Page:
'It's been an open question in the field why we have brain regions that respond to words and faces but not to, say, cars,' said Stanford graduate student, Jesse Gomez who is the first author of the study.
'It's also been a mystery why they appear in the same place in everyone's brain.'
To help shed light on the phenomenon, researchers chose to focus in on an unlikely topic: the popular 90's video and card game franchise, Pokémon.
In this case, said Gomez, the game -- which has also been adapted into a cartoon, movies, and more -- made the perfect vehicle for scientific research.
'What was unique about Pokémon is that there are hundreds of characters, and you have to know everything about them in order to play the game successfully. The game rewards you for individuating hundreds of these little, similar looking characters,' Gomez said.
'I figured, If you don't get a region for that, then it's never going to happen.'
The study used an MRI scanner to analyze the brains of 11 adults who played the game regularly as children and recorded resulting activity when the subjects were shown images of Pokémon.
What they found were surprising similarities between participants.
Not only did the brains of subjects who had played Pokémon as children respond more noticeably to images of the fictional creatures, but the activity recorded all occurred the same region of the brain -- a fold located just behind the ear called the occipitotemporal sulcus.
Scientists say the research helps illuminate how some regions of our brain are particularly prone to repeated exposure, especially information received through vision.
'I think one of the lessons from our study is that these brain regions that are activated by our central vision are particularly malleable to extensive experience,' said Kalanit Grill-Spector, a professor of psychology in Stanford's School of Humanities and Sciences.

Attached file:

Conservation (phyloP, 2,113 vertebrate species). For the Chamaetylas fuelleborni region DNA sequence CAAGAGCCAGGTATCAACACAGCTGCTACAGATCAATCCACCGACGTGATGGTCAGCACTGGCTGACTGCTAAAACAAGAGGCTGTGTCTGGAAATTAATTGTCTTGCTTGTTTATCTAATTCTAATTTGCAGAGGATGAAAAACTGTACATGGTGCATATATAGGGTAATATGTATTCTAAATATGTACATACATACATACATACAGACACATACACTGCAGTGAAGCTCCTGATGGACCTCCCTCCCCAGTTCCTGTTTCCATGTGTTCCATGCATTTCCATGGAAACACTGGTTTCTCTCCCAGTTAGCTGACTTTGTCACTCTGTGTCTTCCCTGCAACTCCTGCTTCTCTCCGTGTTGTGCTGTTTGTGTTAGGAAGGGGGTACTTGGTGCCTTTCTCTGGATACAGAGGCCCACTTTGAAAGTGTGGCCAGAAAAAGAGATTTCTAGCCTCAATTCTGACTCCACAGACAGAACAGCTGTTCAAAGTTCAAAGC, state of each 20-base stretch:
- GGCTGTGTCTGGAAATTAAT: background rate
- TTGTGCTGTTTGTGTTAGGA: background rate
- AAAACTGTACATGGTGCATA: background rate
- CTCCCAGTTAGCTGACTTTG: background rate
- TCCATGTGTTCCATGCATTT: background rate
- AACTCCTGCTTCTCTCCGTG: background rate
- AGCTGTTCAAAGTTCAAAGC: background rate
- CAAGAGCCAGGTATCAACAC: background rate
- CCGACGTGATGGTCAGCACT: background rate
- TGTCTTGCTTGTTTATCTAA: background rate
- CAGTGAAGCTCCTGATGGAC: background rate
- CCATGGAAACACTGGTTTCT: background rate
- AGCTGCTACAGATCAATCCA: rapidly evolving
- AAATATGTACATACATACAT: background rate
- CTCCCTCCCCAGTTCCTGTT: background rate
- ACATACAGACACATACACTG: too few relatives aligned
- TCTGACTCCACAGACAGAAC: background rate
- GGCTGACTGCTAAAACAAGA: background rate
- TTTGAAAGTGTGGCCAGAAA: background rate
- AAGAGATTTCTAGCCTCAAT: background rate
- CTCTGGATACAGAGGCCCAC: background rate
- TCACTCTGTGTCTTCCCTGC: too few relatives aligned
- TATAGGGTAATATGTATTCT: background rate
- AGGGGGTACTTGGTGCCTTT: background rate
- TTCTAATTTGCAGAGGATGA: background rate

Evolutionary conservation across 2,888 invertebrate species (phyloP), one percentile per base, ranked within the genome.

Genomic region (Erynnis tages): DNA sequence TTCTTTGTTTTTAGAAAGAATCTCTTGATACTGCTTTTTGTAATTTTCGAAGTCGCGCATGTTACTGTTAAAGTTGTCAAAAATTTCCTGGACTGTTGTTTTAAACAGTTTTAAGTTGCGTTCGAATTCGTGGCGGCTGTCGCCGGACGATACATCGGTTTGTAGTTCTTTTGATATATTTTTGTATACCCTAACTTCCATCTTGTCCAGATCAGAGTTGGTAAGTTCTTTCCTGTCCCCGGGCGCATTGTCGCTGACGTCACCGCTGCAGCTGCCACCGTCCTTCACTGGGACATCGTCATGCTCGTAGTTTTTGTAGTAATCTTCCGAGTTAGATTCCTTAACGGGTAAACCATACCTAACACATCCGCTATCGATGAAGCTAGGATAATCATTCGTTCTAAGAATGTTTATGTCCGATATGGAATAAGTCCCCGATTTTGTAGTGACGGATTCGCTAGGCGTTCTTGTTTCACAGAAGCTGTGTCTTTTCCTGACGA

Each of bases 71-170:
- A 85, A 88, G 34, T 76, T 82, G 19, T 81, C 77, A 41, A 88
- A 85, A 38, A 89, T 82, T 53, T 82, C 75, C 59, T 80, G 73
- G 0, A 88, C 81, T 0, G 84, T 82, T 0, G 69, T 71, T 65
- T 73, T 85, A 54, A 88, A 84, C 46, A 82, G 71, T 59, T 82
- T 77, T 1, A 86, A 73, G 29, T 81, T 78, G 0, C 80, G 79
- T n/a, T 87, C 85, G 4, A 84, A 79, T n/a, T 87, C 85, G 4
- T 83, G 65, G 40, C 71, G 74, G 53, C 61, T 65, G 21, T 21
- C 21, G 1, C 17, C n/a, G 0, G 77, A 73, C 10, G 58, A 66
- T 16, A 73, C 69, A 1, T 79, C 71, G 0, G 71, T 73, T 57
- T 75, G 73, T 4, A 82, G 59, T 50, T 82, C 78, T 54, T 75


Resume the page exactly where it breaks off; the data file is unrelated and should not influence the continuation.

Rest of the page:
Researchers also note that the study exemplifies how neurons can be encoded from a very early age.
A similar study done in 2009 showed that the brain's memory recall is so granular that individual neurons can be associated with specific public figures.
In that experiment, subjects were shown various pictures of celebrities, including Michael Jackson, Venus Williams, Bill Clinton, and popular characters from The Simpsons.
According to a report from Wired, research noted that subjects each had about five neurons that fired only when looking at a certain celebrity.
Understanding how the brain encodes information not only helps unlock secrets of how the human mind works, but could also be applicable towards a growing wave of future technologies like brain-to-computer interfaces or mind-controlled prosthetics.
While current estimates put devices capable of linking human brains and computers decades away, researchers say parents can rest assured knowing a little video game knowledge isn't the end of the world.
'We have the capacity to encode many, many patterns in that stretch of cortex. I would say to those parents that the people who were scanned here all have their PhDs,' Gomez said. 'They're all doing very well.'
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